The Duke of Orleans visits the sick at L’Hotel-Dieu during France’s cholera epidemic in 1832. Photograph: Print Collector/Getty Images

In the years since, scientists have figured out a lot more about the biology of cholera. Snow was correct: Vibrio cholerae is transmitted through contaminated water. Within as little as 12 hours or as long as five days, some people who have ingested the bacteria will start to show symptoms – uncontrollable vomiting and diarrhoea. But 80% of those who ingest the bacteria do not, possibly because of an existing immunity.

The scariest part of the disease, Harris says, is the sheer speed with which a patient can decline. If the condition isn’t treated quickly, people can die of dehydration within hours of showing symptoms.

Dr. Robert Koch (seated) with his assistant Dr. Richard Pfeiffer


German researcher Robert Koch (seated) with his assistant, Richard Pfeiffer. Photograph: Bettmann Archive

“The amount of fluid loss from diarrhoea and vomiting [in patients] is shocking. It’s hard to believe unless you see it,” Harris says. It can be up to a litre per hour. And more people excreting the bacteria into water sources means more get infected, and it’s not hard to see how just a handful of cases could quickly balloon into an outbreak (there have been seven pandemics over the past two centuries), which can last decades.

The last pandemic started in Indonesia in the 1960s and spread across Asia and Africa before coming to Europe in 1973. By 1991, it had spread to Latin America, which had been free of cholera for more than a century. Around 400,000 reported cases and 4,000 deaths were reported in 16 countries of the Americas that year.

These days the disease does not have to be a death sentence. Doctors know how to treat cholera effectively. If a patient can reach a clinic in time, the treatment is fairly straightforward. With a rapid infusion of fluids and antibiotics, they are usually back to normal in a few days. There is also a vaccine, which is taken orally and can prevent infection in about 60% of people.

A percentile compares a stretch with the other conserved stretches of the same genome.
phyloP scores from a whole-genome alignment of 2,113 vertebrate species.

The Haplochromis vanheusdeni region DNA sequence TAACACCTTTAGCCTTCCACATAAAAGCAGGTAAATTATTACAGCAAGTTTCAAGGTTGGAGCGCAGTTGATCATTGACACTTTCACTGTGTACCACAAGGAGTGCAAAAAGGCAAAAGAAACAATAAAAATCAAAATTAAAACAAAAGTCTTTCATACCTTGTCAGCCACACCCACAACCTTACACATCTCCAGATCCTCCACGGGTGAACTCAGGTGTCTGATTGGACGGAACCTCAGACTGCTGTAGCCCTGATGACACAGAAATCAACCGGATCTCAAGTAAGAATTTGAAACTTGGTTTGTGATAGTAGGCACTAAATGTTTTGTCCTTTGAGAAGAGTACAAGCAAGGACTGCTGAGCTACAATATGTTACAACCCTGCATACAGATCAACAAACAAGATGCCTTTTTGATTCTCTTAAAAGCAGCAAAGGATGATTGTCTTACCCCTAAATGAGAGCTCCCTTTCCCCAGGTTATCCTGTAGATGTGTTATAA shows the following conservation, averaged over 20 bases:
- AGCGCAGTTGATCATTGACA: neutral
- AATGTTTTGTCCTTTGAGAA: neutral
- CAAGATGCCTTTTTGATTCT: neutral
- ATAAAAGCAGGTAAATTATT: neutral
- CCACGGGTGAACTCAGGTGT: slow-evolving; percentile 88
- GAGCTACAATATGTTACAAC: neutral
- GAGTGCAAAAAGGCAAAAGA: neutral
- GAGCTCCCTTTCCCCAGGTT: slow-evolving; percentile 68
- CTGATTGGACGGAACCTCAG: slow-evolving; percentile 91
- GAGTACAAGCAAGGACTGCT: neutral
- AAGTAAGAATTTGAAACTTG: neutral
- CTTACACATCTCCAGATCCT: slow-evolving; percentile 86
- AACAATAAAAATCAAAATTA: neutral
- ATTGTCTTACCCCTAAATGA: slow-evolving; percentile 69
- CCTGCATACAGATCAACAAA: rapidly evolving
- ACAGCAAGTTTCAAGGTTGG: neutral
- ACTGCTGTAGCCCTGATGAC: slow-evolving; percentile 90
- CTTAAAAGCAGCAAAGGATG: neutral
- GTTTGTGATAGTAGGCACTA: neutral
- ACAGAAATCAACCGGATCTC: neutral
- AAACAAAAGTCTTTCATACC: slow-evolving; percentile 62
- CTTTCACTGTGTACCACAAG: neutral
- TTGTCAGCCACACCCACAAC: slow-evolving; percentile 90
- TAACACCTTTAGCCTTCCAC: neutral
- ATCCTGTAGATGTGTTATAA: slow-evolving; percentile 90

But this apparent simplicity is deceptive; all this knowledge isn’t the same as stopping the disease. “The map of cholera cases is pretty much a map of poverty,” says Dominique Legros, the team lead of the cholera group at the World Health Organization. “We still have cholera in places like Yemen because people don’t have access to safe water.” People living in poverty may know that drinking polluted water can get them sick, but they don’t have an alternative.

“Because of inequality and a lack of access to safe water and sanitation, more than a billion people are still at risk [of cholera],” Harris says.

So outbreaks continue. In some places, such as Zambia and Uganda, they are predictable, starting every year with the rainy season. But often, outbreaks can’t be anticipated. There are factors that can make an outbreak more likely – natural disasters can scatter infected people to contaminate more water sources and war can close clinics that might have helped citizens receive treatment or inhibit the import of necessary medication.

Engraving by William Heath showing a lady discovering the quality of the Thames water. By the 1820s, public concern was growing at the increasingly polluted water supply


An engraving by William Heath showing a lady discovering the quality of the Thames’s water. By the 1820s, public concern was growing at the increasingly polluted water supply. Photograph: Science & Society Picture Library/Getty Images

But these factors are hardly predictive. After the 2010 earthquake, for example, American epidemiologists concluded that Haiti was at low risk of a cholera outbreak; just a few months later, an epidemic was raging, in part because UN peacekeeping forces accidentally introduced the bacteria.

Years of political turmoil are fuelling the epidemic in Yemen. The situation is dire – the WHO estimates that nearly 250,000 people had been infected by the end of June, almost doubling previous estimates based on academic models. WHO officials are working with other non-profits and what remains of the national healthcare system to bring treatment to rural clinics to help people get treatment more quickly. This week, the International Coordinating Group allocated one million cholera vaccines to be sent to Yemen.

A girl is treated for a suspected cholera infection in Sanaa, Yemen


A girl is treated for a suspected cholera infection in Sanaa, Yemen. Photograph: Hani Mohammed/AP